A last ditch amendment offered in an effort to restore a proposed two per cent cost of living increase to the firefighters was defeated when it failed to receive a second. The amendment was proposed following an unscheduled executive session to discuss salaries and personnel.

The two percent raise was proposed in the original budget but was cut to one per cent at the second reading of the budget.

Commissioner Marsha Rogers, who has chosen not to seek reelection this fall, opposed that cut and proposed the amendment restoring the full raise Monday night. She did support the budget however, which passed on a vote of 4-0. Commissioner Al McAbee was not present. Commissioner Bobby Stover, who suffered a severe heart attack several weeks ago, was present, however.

Commissioner Rogers and Commissioner Frankie Garrett continued to clash over the issue of how many bids must be received in order to proceed with the transaction in question. The issue originally arose when Garrett and Stover challenged the awarding of the lawn care contracts to Commissioner Rogers’ husband.

The Commission adopted a policy requiring three bids for the awarding of contracts, or the sale or purchase of equipment or vehicles. The commission has frequently had difficulty in obtaining three bids on various transactions.

In recent months, a contract awarded for work done at the Piedmont ballpark was disputed because of the failure to obtain three bids. That contract was awarded to a relative of Garrett’s fiancee, with Garrett participating in the vote.

Monday night, Rogers sought to use the remainder of PARD funds used in recent renovations to the ball fields and the community building to purchase another large trash can for the ball fields. Garrett said that was fine as long as three bids were obtained. Rogers said that three bids were obtained to buy the first trash can and they were buying the same can at the same price from the same vendor.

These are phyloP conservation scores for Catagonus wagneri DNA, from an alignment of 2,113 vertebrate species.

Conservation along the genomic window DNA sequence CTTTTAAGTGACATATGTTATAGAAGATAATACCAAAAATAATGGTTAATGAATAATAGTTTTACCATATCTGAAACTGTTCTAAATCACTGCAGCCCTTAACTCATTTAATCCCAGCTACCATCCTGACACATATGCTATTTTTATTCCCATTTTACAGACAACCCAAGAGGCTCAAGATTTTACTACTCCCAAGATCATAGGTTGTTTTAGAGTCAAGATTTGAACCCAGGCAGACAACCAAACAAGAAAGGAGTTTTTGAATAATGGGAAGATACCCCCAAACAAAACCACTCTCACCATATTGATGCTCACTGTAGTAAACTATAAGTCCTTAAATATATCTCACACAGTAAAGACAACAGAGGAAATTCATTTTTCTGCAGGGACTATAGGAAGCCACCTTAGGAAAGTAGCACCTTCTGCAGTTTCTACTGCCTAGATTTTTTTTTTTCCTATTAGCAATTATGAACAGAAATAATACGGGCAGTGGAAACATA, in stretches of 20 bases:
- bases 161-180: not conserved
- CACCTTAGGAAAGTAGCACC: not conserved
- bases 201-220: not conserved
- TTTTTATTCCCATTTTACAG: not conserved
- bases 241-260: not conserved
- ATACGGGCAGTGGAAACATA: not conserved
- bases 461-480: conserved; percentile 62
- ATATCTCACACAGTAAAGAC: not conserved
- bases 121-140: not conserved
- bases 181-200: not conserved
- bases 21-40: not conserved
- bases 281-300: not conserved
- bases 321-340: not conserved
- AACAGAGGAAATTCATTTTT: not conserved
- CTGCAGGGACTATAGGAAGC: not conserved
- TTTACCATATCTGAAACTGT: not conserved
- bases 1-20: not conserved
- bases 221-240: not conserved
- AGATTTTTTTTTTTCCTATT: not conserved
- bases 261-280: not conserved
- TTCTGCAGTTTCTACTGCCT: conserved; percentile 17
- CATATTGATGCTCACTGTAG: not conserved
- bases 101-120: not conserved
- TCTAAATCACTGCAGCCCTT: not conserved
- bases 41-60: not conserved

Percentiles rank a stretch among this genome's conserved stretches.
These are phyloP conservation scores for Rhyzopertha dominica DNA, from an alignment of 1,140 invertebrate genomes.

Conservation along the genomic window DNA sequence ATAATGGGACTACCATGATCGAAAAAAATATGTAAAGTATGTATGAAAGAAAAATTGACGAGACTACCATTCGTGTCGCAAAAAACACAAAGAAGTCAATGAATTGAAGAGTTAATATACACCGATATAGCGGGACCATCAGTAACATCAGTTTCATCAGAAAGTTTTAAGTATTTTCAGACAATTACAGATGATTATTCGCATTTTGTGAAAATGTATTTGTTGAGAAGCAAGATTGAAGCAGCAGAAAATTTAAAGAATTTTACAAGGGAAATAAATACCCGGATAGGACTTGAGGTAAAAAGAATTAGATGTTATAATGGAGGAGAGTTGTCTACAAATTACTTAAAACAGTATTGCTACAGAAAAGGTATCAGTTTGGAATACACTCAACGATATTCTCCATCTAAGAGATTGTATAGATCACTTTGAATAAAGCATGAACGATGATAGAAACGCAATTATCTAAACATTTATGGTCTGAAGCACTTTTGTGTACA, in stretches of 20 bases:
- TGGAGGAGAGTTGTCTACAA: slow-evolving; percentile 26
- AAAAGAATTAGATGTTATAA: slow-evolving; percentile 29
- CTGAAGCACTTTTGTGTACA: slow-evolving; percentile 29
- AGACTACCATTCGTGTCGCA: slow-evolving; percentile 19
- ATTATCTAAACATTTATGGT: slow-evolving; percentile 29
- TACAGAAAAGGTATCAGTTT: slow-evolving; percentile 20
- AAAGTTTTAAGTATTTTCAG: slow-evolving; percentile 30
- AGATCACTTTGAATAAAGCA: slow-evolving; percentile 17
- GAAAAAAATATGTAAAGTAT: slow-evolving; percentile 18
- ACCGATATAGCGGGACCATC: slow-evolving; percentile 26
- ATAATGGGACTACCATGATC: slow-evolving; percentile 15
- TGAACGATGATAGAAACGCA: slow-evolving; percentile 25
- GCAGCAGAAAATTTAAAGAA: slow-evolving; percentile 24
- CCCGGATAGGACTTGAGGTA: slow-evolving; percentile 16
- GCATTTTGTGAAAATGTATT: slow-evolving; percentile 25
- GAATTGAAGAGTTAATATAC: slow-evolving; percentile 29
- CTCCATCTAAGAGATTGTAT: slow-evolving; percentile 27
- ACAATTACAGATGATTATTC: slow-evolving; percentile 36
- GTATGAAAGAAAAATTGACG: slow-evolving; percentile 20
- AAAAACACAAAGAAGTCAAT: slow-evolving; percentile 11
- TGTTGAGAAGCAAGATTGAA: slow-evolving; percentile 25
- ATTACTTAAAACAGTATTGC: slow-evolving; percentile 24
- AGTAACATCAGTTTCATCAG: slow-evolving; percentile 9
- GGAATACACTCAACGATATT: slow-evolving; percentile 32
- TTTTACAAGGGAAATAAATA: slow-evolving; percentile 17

Minutes after denying Rogers’ effort to purchase the trash can, bids were presented for the purchase of a Crown Victoria that had been used as a Chief’s car. Only two bids were received, a fact which was quickly pointed out by Rogers. “If we need three bids for a trash can, we sure need three bids to sell a car,” said Rogers. Commissioner Stover offered to make a quick bid if it would resolve the issue, but the deadline had passed.

Garrett protested saying that the Council had voted at the last meeting to sell the car to the highest bid over $500. Garrett made the motion on the sale of the car at the May meeting, and voted with the rest of Council to unanimously approve the sales terms.

Rogers said that both the car, which she called a piece of junk, and the trash can should be handled without re-bidding.

Upon reading the minutes of the May meeting, Chairman Ed Poore decided to open the two bids received. Commissioner Garrett’s bid of $658 was the high bid and was accepted by Council.

Rogers immediately made a motion to purchase the trash can based on the previous bids received. Garrett again opposed her saying that the policy required three bids. The commission approved Rogers’ motion by a vote of 3-1 with Garrett opposed.

The Commission also instructed Chief Tracy Wallace to have the Commission’s attorney research the possibility of the fire department billing patients for medical first responses. Rogers raised the question, and Chairman Poore led the discussion. “We are required by law to respond, especially since we have no EMS unit in the area. But we receive absolutely no revenue from this. We need to look into this.”

The fire department has already answered 104 medical calls this year, out of a total of 227 calls.

Piedmont man dies after hit in head with hammer

Anderson County Sheriff’s Deputies investigated an incident in which an elderly man died after he was hit in the head with a hammer.

At approximately 11:15 on Monday, June 16, Anderson County Sheriff’s Deputy K.J. Winn responded to 134 Pleasant Woods Road in the Piedmont area. At the scene he found an elderly white male lying on the side of the road.